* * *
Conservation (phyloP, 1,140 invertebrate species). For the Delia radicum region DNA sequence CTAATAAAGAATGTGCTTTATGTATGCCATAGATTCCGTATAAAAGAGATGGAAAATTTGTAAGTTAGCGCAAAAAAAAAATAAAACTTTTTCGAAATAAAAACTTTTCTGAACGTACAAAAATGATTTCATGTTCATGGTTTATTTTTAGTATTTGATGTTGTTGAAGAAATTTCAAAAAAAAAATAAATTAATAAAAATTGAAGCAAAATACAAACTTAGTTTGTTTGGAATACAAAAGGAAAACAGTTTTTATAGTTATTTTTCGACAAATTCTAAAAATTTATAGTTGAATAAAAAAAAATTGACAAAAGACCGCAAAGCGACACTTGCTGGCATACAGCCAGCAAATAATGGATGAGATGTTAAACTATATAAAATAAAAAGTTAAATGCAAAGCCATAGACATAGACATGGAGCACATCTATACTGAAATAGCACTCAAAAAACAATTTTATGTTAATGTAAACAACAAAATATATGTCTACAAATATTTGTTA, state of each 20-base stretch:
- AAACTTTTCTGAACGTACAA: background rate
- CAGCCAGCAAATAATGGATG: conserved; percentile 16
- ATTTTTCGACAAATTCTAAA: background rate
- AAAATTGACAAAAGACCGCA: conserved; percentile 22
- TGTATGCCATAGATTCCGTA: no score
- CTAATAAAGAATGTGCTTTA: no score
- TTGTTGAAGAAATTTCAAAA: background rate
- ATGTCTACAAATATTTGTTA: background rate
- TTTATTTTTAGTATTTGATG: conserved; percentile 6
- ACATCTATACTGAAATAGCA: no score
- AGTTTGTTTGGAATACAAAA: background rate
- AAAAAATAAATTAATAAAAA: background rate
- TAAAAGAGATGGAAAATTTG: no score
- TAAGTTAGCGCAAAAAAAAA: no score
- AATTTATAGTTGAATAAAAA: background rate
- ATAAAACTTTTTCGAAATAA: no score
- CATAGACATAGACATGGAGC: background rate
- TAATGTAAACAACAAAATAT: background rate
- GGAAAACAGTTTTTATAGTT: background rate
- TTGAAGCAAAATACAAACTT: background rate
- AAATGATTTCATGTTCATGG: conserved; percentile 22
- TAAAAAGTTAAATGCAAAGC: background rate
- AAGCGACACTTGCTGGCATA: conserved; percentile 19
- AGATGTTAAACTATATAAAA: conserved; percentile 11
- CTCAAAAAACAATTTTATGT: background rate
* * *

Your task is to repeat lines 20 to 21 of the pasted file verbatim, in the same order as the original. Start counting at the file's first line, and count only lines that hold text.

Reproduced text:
- GGAAAACAGTTTTTATAGTT: background rate
- TTGAAGCAAAATACAAACTT: background rate